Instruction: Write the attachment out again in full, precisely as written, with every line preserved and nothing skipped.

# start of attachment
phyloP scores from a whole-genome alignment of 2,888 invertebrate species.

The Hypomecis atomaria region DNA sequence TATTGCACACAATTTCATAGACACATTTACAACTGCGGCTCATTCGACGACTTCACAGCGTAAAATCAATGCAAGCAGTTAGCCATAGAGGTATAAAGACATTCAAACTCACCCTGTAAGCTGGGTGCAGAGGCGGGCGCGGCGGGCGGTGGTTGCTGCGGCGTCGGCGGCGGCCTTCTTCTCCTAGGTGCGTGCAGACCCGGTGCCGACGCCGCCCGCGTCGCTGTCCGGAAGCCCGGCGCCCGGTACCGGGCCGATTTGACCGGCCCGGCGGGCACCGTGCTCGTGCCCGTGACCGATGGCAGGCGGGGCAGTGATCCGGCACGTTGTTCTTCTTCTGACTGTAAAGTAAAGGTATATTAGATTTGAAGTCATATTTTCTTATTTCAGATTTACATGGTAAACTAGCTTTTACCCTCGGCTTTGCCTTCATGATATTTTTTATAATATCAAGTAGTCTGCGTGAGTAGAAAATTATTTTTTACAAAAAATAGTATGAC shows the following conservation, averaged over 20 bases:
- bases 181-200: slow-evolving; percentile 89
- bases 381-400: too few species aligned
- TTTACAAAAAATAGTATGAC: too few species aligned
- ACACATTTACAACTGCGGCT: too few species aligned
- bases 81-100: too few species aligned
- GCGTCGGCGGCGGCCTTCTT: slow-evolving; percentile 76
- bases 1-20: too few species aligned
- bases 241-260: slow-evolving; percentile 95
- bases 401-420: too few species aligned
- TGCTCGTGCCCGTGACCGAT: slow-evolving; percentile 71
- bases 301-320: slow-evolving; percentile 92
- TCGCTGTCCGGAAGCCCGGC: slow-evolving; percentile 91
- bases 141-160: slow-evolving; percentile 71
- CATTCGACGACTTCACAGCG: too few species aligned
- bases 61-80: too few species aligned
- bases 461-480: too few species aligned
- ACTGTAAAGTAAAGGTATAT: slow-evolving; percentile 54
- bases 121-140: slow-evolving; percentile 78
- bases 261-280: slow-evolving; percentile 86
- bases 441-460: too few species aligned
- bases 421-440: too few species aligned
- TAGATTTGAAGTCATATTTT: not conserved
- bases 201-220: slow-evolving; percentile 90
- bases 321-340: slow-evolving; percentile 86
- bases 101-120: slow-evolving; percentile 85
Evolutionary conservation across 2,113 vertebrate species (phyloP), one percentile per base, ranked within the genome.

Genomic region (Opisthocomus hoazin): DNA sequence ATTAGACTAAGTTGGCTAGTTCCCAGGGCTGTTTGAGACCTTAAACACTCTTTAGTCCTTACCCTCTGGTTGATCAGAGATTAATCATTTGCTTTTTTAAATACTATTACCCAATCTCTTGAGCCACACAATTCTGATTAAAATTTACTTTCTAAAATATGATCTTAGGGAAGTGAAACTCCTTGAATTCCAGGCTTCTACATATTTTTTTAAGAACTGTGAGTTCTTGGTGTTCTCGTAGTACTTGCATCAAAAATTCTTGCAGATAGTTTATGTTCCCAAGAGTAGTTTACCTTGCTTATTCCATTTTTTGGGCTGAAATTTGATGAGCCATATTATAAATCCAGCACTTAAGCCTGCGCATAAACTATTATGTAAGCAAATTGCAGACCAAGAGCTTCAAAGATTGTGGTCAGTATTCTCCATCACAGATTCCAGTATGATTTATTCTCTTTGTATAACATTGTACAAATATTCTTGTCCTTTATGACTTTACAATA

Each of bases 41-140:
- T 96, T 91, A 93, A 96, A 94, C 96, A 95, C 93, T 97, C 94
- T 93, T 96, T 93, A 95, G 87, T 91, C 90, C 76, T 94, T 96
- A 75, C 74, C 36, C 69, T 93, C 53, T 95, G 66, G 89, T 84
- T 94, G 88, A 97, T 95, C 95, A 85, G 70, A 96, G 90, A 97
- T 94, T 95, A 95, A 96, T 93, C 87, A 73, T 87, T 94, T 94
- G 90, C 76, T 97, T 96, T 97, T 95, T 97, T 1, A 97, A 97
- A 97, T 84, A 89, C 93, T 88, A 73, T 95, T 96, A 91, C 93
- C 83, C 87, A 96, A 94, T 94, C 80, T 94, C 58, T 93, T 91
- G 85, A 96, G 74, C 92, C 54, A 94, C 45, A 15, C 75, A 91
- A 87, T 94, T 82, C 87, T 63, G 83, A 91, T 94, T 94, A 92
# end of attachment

phyloP scores from a whole-genome alignment of 2,888 invertebrate species.

The Hypomecis atomaria region DNA sequence TATTGCACACAATTTCATAGACACATTTACAACTGCGGCTCATTCGACGACTTCACAGCGTAAAATCAATGCAAGCAGTTAGCCATAGAGGTATAAAGACATTCAAACTCACCCTGTAAGCTGGGTGCAGAGGCGGGCGCGGCGGGCGGTGGTTGCTGCGGCGTCGGCGGCGGCCTTCTTCTCCTAGGTGCGTGCAGACCCGGTGCCGACGCCGCCCGCGTCGCTGTCCGGAAGCCCGGCGCCCGGTACCGGGCCGATTTGACCGGCCCGGCGGGCACCGTGCTCGTGCCCGTGACCGATGGCAGGCGGGGCAGTGATCCGGCACGTTGTTCTTCTTCTGACTGTAAAGTAAAGGTATATTAGATTTGAAGTCATATTTTCTTATTTCAGATTTACATGGTAAACTAGCTTTTACCCTCGGCTTTGCCTTCATGATATTTTTTATAATATCAAGTAGTCTGCGTGAGTAGAAAATTATTTTTTACAAAAAATAGTATGAC shows the following conservation, averaged over 20 bases:
- bases 181-200: slow-evolving; percentile 89
- bases 381-400: too few species aligned
- TTTACAAAAAATAGTATGAC: too few species aligned
- ACACATTTACAACTGCGGCT: too few species aligned
- bases 81-100: too few species aligned
- GCGTCGGCGGCGGCCTTCTT: slow-evolving; percentile 76
- bases 1-20: too few species aligned
- bases 241-260: slow-evolving; percentile 95
- bases 401-420: too few species aligned
- TGCTCGTGCCCGTGACCGAT: slow-evolving; percentile 71
- bases 301-320: slow-evolving; percentile 92
- TCGCTGTCCGGAAGCCCGGC: slow-evolving; percentile 91
- bases 141-160: slow-evolving; percentile 71
- CATTCGACGACTTCACAGCG: too few species aligned
- bases 61-80: too few species aligned
- bases 461-480: too few species aligned
- ACTGTAAAGTAAAGGTATAT: slow-evolving; percentile 54
- bases 121-140: slow-evolving; percentile 78
- bases 261-280: slow-evolving; percentile 86
- bases 441-460: too few species aligned
- bases 421-440: too few species aligned
- TAGATTTGAAGTCATATTTT: not conserved
- bases 201-220: slow-evolving; percentile 90
- bases 321-340: slow-evolving; percentile 86
- bases 101-120: slow-evolving; percentile 85
Evolutionary conservation across 2,113 vertebrate species (phyloP), one percentile per base, ranked within the genome.

Genomic region (Opisthocomus hoazin): DNA sequence ATTAGACTAAGTTGGCTAGTTCCCAGGGCTGTTTGAGACCTTAAACACTCTTTAGTCCTTACCCTCTGGTTGATCAGAGATTAATCATTTGCTTTTTTAAATACTATTACCCAATCTCTTGAGCCACACAATTCTGATTAAAATTTACTTTCTAAAATATGATCTTAGGGAAGTGAAACTCCTTGAATTCCAGGCTTCTACATATTTTTTTAAGAACTGTGAGTTCTTGGTGTTCTCGTAGTACTTGCATCAAAAATTCTTGCAGATAGTTTATGTTCCCAAGAGTAGTTTACCTTGCTTATTCCATTTTTTGGGCTGAAATTTGATGAGCCATATTATAAATCCAGCACTTAAGCCTGCGCATAAACTATTATGTAAGCAAATTGCAGACCAAGAGCTTCAAAGATTGTGGTCAGTATTCTCCATCACAGATTCCAGTATGATTTATTCTCTTTGTATAACATTGTACAAATATTCTTGTCCTTTATGACTTTACAATA

Each of bases 41-140:
- T 96, T 91, A 93, A 96, A 94, C 96, A 95, C 93, T 97, C 94
- T 93, T 96, T 93, A 95, G 87, T 91, C 90, C 76, T 94, T 96
- A 75, C 74, C 36, C 69, T 93, C 53, T 95, G 66, G 89, T 84
- T 94, G 88, A 97, T 95, C 95, A 85, G 70, A 96, G 90, A 97
- T 94, T 95, A 95, A 96, T 93, C 87, A 73, T 87, T 94, T 94
- G 90, C 76, T 97, T 96, T 97, T 95, T 97, T 1, A 97, A 97
- A 97, T 84, A 89, C 93, T 88, A 73, T 95, T 96, A 91, C 93
- C 83, C 87, A 96, A 94, T 94, C 80, T 94, C 58, T 93, T 91
- G 85, A 96, G 74, C 92, C 54, A 94, C 45, A 15, C 75, A 91
- A 87, T 94, T 82, C 87, T 63, G 83, A 91, T 94, T 94, A 92